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November 19, 2008

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Trevor Speirs

Amen, Chuck!

I have used the experiences detailed in this blog as a cornerstone of my arguments for a collaboration strategy in my large company and cautions against premature assumptions made by senior executives about how a rollout would look like.

In the trenches with all of the culture, politics, and personalities, you quickly realize that there will never be a perfect roll out, but you should strive to hit some key fundamentals. If you do that (like you have done), you will take more steps forward than back.

IMO, this is the best resource anywhere on implementing a enterprise collaboration strategy in a large enterprise.

Keep up the great work.

Chuck Hollis

Hi Trevor

Thanks for your kind words, and it's nice to know that some of what's written here is actually helping other people!

-- chuck

John Furrier

Great post Chuck. I've been part of social media both pioneering and practicing and I can say that failure is progress. I've had many success in developing new innovative social media platforms and programs and could point out many who are fumbling. I don't point them out publically because they are winning by doing. Being on the 'field' and doing is the way to go especially as this sectors get norms and standards. The best practices will come by those doing.

As in life success comes from failing.

I am extremely well versed in the art and science of social media. Still there really isn't any experts yet. I don't sell my expertise. Instead I just use it to develop and innovate new approaches. There are many who peddle their so called expertise and pass that off as being an expert.

Many are swimming naked and as the tide goes out (the recession) the naked will be revealed.

btw: I do consulting, but only with companies that I select ones that want 'real world' deliverables and ROI not some check off item on a powerpoint to management. Plus I'm building another startup as well. No talk just walk.

Congrats on your transformation. Keep sharing your progress.

Iain Colledge

Just wanted to say that as we're looking at Web 2.0 within the company I work for that this blog has proved invaluable. Can't really thank you enough for sharing with us your experiences.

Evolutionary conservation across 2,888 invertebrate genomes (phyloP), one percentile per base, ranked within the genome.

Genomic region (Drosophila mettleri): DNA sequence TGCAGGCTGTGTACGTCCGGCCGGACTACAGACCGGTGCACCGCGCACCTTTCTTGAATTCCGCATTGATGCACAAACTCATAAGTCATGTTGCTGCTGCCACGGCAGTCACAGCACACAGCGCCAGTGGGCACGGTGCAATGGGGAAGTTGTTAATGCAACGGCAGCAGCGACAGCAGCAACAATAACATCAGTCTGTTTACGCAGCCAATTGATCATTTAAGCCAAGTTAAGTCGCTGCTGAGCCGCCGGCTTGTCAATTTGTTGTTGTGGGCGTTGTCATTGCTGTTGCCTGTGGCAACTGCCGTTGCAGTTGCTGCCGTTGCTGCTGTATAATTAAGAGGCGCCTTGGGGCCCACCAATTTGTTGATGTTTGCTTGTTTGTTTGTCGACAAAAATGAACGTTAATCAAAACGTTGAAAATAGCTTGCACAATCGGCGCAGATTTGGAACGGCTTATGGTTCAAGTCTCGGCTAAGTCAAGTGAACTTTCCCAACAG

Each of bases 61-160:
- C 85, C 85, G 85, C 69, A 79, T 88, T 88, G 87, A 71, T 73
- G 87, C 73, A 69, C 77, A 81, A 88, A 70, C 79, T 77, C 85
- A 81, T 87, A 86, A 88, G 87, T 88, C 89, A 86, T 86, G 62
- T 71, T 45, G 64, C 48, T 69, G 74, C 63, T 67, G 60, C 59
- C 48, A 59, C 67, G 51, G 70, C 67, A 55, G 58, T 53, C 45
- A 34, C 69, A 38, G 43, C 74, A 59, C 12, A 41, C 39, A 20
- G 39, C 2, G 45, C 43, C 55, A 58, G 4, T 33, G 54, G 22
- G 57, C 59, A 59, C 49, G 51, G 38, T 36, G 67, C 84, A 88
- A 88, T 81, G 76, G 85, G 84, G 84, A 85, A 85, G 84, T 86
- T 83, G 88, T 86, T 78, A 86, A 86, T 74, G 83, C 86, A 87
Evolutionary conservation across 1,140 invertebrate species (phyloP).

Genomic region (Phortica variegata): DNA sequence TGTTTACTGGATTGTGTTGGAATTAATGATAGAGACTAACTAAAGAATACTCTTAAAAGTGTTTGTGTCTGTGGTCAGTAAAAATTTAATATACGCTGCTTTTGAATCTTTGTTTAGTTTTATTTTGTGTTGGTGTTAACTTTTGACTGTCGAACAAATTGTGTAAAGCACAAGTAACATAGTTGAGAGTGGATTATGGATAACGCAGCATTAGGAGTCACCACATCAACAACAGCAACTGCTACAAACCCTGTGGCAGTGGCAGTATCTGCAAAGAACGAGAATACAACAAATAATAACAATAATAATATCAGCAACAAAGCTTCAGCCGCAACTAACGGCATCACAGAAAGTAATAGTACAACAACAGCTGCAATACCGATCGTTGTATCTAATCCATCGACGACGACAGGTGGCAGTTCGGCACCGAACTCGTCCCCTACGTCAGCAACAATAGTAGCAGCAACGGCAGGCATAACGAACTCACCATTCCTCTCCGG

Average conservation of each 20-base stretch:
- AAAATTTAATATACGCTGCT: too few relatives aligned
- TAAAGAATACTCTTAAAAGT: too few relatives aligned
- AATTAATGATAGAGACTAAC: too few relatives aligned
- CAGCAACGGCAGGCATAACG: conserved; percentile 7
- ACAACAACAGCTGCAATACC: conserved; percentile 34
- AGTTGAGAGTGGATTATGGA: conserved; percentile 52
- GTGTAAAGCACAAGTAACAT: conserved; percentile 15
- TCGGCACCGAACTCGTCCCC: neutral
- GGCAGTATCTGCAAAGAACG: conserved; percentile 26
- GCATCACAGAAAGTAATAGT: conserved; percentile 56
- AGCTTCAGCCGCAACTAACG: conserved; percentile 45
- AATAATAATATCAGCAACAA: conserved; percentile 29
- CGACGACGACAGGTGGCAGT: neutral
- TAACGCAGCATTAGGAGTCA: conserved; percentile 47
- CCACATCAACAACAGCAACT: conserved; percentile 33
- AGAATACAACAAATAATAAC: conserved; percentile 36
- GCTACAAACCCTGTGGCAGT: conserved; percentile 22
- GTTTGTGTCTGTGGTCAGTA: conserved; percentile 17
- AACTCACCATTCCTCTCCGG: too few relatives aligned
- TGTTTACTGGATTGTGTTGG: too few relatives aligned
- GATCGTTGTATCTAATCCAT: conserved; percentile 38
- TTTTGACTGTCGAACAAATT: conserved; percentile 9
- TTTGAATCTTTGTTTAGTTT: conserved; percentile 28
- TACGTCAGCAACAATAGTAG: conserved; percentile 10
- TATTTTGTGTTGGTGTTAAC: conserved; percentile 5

Please keep the blog going as you're showing the problems faced and changes that affect bringing Web 2.0 to a large and more importantly real company.

Don Vanpool

Could not agree more, Rosemary. I think A)How all of this will ultimately work is a moving target and B)Experience is the best teacher. Keep blogging.

Don

Peter Fleckenstein

Hi Chuck,

SPOT ON! I have to say that I was in the mgmt and technology consultant arenas and whole heartily agree with you - those businesses facilitated a "this is your problem" mentality vs. "how can I help you" one.

I would regularly get in trouble for telling a client that either "hey your doing a great job, here's a little feedback but you really don't need us" or worse yet tell my clients or potential clients - you don't really need our services at this time. Believe me when I tell you certain bosses of mine were upset when I did that.

I stuck to my guns a lot and invariably - the clients or potential clients saw that my main goal was NOT trying to get billable hours. I was actually trying to add value. Those clients gave me more business than if I had told them - "Here's your problem".

I got tired of battling the value "thing" with my bosses. I left and recently started my own company to build a value destination site for a large demographic that's been underserved. I'm a new client with Jive. I'm using Clearspace for the site, which is completely different than what most companies use Clearspace Community for.

Your complete openess and sharing of your experience has provided enormous value to me and I hope someday to give that back.

Thank you and keep on blogging!!!

Peter

Rachel Happe

Enjoyed this post, as always, Chuck.

Enterprise community initiatives - and the change management required to do accomplish it - is a really complex process. The nature of social media and any organizational change management means that progress will be made in fits and starts because it is about changing people's behavior and their expectations.

And, Chuck - being transparent enough to share that struggle is immensely useful because it makes us all understand that this is progress that comes in a series of small successes and sometimes moments of true breakthrough...and sometimes setbacks. And it is not really about using the shiniest new toy that is out there.

Keep up the good work and continue to fight the good fight!

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